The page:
Bowers v. TKA Inc.

Decision Date06 March 2023
Docket Number1669-2021
CourtCourt of Special Appeals of Maryland

Circuit Court for Montgomery County Case No. 420656V

Kehoe Zic, Harrell, Glenn T., Jr. (Senior Judge, Specially Assigned), JJ.



On 30 March 2017, Christopher McCauley Bowers, Appellant, filed a third amended complaint in the Circuit Court for Montgomery County against TKA Inc., its president, Dale R. Tompkins Jr., and its vice-president, Kim Bernhardt-Moake, Appellees. In that complaint, Appellant sought a declaratory judgment and damages, alleging, among other things, tortious interference with a contract (Count III) and tortious interference with a business relationship (Count V). Specifically, Appellant claimed that Appellees, by whom he was employed formerly as a martial arts instructor, misrepresented to the Montgomery County Department of Recreation ("the Department") that a restrictive covenant in his TKA Employment Agreement prohibited him from competing with TKA, resulting in the Department's "ceasing to do business with" him.

Following a three-day jury trial, Appellees renewed their motion for judgment on all counts made previously at the close of Appellant's case-in-chief. The court denied their motion as to Count III (alleging tortious interference with a contract), but granted it with respect to Count V (alleging tortious interference with a business relationship). The court then entered a declaratory judgment in favor of Appellant, ruling: "If Defendant, TKA, Inc., had an enforceable non-compete agreement with the Plaintiff, Christopher Bowers, the non-compete clause of that agreement expired three (3) years from October 18th, 2007." The court submitted Count III to the jury, which found in favor of Appellant, awarding him economic damages in the amount of $89,500.[1] Appellees noted an appeal from the judgment on Count III. Appellant, in turn, cross-appealed, challenging the court's decision to grant Appellees' motion for judgment on Count V. We reversed both judgments in an unreported opinion filed on 11 February 2019. As to Count III, we held that the trial court erred in denying Appellees' motion for judgment, reasoning that Appellant presented neither evidence of a binding contract nor proved damages. TKA Inc., et al. v. Bowers, No. 1185, Sept. Term 2017, slip op. at 13, 16 (filed 11 February 2019). With respect to Count V, we concluded that Appellant had "presented sufficient evidence for the jury to infer that the representations were made with reckless disregard as to whether they were truthful or not." Id., slip op. at 27. Accordingly, we "remanded [the case] . . . for a new trial as to Count V[.]" Id., slip op. at 28 (capitalization omitted).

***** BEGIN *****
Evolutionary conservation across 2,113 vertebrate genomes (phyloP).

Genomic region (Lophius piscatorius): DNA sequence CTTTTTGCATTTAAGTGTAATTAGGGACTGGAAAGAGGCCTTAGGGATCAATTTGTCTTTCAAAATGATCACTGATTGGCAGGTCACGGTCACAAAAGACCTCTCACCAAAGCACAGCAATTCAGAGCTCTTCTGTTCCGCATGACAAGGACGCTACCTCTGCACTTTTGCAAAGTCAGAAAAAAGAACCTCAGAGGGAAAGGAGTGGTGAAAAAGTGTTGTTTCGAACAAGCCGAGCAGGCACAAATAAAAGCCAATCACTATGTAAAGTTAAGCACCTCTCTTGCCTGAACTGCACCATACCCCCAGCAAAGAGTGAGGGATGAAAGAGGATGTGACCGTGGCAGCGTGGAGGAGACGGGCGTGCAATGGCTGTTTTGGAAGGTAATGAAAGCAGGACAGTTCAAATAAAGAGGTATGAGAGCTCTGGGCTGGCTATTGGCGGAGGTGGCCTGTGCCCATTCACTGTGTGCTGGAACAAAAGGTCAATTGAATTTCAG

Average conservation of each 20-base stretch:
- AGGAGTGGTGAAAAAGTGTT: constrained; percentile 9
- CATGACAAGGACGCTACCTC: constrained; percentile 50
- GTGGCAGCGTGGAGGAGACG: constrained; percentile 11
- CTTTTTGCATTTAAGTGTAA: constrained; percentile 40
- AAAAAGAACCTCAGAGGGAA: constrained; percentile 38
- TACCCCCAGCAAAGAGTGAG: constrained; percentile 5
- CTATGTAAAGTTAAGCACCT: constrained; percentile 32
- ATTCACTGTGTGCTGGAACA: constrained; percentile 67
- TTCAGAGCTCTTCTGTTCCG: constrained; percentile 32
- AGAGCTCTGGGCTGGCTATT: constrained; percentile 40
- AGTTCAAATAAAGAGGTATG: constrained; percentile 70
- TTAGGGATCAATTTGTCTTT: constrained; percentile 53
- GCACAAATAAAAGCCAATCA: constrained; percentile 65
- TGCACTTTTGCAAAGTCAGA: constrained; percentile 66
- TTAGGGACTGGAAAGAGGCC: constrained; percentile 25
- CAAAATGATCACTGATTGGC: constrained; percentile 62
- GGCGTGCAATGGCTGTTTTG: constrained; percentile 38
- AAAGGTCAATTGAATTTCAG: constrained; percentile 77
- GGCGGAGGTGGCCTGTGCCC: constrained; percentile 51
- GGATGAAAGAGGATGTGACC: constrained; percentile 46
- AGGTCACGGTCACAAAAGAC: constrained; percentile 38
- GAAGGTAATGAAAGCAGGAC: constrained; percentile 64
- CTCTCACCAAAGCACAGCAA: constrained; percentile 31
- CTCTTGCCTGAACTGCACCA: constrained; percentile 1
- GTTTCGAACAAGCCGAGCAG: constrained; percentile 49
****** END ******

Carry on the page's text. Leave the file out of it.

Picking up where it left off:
On remand, Appellees moved in limine to exclude, among other things, testimony pertaining to "damages alleged and previously tried under Count III[.]" The circuit court granted that motion. A second three-day trial ensued, at the conclusion of which a jury found Appellees not liable on Count V.

Appellant noted another appeal and presents five issues for our review, which we have rephrased as follows:[2]

1. Did the trial court commit reversible error by granting Appellees' motion in limine?
2. Did the trial court err in denying Appellant's motion for judgment made at the close of his case-in-chief?
3. Did the trial court abuse its discretion in limiting Appellant's theory of liability?
4. Did the trial court exhibit bias, to the prejudice of Appellant?
5. Did the trial court abuse its discretion in denying Appellant's motion for summary judgment?

For the reasons set forth below, we shall affirm the judgment of the circuit court.


The resolution of this appeal does not turn upon the evidence adduced on remand. Accordingly, we reproduce the facts presented in our prior opinion to provide context for the issues presented on appeal.

On April 27, 2001, Bowers signed an Employment Agreement ("Agreement") with TKA. The Agreement contained a restrictive covenant stating that for a period of three years after the termination of the employment relationship, Bowers was prohibited from competing with TKA's business at any location whose "ten (10) mile radius [would] invade or overlap any area within a ten (10) mile radius of any business location" of TKA. On October 17, 2007, Bowers resigned from TKA and ceased performing any work for them.

Almost four years later, on September 16, 2011, Bowers again began teaching martial arts for TKA. When Bowers rejoined TKA, he did not sign a new Agreement with them.

On September 8, 2014, Bowers once again resigned from TKA. He began teaching karate under the name "Zen Budo Karate." Shortly thereafter, Kim Moake (TKA's Vice President) phoned an agent of the Montgomery County Department of Recreation, an organization with which TKA regularly did business, and advised that Bowers had left the employ of TKA, and that he was currently subject to a non-compete agreement.